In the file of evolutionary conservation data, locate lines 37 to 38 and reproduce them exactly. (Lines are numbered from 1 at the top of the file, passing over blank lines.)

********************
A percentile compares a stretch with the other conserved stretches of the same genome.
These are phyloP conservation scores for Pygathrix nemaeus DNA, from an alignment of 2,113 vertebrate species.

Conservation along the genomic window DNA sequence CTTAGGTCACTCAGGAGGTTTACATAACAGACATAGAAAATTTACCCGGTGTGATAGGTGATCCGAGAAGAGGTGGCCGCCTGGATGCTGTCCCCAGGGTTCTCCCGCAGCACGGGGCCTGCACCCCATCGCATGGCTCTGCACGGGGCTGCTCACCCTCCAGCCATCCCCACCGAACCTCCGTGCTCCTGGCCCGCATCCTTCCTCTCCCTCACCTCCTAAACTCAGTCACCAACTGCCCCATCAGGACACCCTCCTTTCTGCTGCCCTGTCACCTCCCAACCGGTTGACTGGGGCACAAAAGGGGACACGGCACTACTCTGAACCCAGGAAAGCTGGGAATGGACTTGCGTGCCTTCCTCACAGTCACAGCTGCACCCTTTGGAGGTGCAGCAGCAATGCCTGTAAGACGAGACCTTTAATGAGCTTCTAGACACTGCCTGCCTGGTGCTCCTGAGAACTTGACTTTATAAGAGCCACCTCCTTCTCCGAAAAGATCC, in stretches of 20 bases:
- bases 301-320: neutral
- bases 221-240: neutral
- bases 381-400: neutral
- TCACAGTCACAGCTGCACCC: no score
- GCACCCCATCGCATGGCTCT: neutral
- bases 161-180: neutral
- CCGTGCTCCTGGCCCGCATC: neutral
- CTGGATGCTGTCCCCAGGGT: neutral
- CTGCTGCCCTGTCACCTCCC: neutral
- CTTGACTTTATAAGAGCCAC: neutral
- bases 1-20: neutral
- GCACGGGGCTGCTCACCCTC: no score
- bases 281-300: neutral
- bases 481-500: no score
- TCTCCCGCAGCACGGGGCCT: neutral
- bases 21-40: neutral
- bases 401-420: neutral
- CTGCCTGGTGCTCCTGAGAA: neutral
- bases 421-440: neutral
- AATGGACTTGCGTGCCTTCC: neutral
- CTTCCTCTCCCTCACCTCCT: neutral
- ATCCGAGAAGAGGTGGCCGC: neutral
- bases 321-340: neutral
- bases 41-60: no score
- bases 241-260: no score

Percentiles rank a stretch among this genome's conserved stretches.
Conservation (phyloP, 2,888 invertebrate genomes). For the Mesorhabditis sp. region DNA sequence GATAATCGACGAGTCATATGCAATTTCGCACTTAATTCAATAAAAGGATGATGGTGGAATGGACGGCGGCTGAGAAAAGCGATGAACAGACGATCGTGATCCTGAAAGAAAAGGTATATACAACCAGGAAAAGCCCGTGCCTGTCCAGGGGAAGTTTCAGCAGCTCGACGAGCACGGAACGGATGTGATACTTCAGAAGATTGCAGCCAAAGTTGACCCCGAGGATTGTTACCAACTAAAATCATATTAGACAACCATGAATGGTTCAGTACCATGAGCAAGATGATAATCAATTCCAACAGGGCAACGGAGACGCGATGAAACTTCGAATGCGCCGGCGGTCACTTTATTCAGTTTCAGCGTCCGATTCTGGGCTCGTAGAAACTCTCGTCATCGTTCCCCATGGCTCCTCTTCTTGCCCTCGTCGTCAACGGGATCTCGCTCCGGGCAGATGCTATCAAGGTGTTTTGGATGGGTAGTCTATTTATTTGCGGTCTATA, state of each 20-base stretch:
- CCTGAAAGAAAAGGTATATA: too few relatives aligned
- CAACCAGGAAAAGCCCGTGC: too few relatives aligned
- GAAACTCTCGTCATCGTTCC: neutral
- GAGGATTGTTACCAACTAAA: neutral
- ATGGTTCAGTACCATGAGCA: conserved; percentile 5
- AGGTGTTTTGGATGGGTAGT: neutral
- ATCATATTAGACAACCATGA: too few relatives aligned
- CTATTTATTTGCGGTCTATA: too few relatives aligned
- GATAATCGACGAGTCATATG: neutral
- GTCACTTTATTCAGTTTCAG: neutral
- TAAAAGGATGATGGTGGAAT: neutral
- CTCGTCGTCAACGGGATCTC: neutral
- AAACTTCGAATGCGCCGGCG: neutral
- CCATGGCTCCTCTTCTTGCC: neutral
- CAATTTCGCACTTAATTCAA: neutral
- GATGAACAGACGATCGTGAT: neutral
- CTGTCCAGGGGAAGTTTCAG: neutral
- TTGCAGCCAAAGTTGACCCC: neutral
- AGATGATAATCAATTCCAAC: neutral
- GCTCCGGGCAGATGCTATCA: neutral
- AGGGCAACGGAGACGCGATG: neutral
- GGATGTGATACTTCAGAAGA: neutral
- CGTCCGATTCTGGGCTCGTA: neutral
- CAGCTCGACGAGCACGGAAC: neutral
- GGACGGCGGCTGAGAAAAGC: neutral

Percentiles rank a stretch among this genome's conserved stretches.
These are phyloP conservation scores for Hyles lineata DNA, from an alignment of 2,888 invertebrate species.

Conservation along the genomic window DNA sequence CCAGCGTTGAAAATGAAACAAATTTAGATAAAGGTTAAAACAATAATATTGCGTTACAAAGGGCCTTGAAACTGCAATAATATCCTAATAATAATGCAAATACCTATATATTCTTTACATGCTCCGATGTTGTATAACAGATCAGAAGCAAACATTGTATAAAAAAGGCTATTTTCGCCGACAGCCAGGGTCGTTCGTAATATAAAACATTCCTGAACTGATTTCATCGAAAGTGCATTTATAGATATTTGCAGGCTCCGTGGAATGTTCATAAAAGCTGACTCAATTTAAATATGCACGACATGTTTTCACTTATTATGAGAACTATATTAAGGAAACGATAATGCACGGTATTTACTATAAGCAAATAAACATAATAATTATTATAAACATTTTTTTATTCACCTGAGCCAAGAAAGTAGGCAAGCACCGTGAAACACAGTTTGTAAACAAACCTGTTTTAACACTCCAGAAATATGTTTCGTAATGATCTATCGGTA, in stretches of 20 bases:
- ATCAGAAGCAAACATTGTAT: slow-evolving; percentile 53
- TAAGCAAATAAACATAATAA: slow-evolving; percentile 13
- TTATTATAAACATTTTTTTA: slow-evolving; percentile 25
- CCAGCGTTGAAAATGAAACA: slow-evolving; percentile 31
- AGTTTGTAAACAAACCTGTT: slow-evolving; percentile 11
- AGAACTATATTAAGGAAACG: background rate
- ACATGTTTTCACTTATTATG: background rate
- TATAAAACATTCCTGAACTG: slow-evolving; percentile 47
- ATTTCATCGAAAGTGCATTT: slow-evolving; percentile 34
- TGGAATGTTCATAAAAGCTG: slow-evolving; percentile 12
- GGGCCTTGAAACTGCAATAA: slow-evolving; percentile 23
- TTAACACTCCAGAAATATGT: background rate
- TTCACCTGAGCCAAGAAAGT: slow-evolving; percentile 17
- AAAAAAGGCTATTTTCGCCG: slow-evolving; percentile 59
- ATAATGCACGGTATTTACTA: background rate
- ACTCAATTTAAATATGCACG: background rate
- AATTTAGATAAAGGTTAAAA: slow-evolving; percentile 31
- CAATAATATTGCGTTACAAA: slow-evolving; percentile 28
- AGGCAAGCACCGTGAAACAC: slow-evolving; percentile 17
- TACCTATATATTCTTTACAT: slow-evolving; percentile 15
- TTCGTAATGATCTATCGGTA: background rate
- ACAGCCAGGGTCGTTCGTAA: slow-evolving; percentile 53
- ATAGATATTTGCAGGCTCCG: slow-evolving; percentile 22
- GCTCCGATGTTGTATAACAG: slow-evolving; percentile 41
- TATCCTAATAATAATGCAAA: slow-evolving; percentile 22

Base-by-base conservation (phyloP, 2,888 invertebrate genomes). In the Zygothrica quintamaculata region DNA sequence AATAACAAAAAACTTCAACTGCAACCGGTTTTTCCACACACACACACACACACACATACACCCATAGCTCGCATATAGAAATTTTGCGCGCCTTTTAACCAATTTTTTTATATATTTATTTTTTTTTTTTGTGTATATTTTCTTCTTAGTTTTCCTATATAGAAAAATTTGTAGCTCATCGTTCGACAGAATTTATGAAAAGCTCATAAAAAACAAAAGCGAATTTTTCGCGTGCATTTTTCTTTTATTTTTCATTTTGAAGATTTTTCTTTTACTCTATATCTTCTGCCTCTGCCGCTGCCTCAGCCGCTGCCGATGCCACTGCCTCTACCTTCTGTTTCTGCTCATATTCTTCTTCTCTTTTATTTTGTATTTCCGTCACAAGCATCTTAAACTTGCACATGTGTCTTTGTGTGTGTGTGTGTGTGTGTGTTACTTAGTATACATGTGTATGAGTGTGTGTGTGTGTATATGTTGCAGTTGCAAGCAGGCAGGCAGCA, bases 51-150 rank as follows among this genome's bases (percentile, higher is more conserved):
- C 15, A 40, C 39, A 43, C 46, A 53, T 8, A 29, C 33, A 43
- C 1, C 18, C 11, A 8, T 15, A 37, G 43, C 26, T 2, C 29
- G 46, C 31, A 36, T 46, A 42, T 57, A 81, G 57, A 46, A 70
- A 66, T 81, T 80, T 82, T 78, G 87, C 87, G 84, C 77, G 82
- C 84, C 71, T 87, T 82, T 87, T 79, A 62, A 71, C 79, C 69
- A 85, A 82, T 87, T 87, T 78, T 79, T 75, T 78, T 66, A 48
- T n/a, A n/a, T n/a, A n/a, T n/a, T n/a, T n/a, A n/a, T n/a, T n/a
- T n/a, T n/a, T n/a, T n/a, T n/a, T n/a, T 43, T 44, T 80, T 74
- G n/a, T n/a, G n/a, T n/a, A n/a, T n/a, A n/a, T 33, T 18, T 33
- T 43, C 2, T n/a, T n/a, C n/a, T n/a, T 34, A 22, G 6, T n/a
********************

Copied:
- ATCATATTAGACAACCATGA: too few relatives aligned
- CTATTTATTTGCGGTCTATA: too few relatives aligned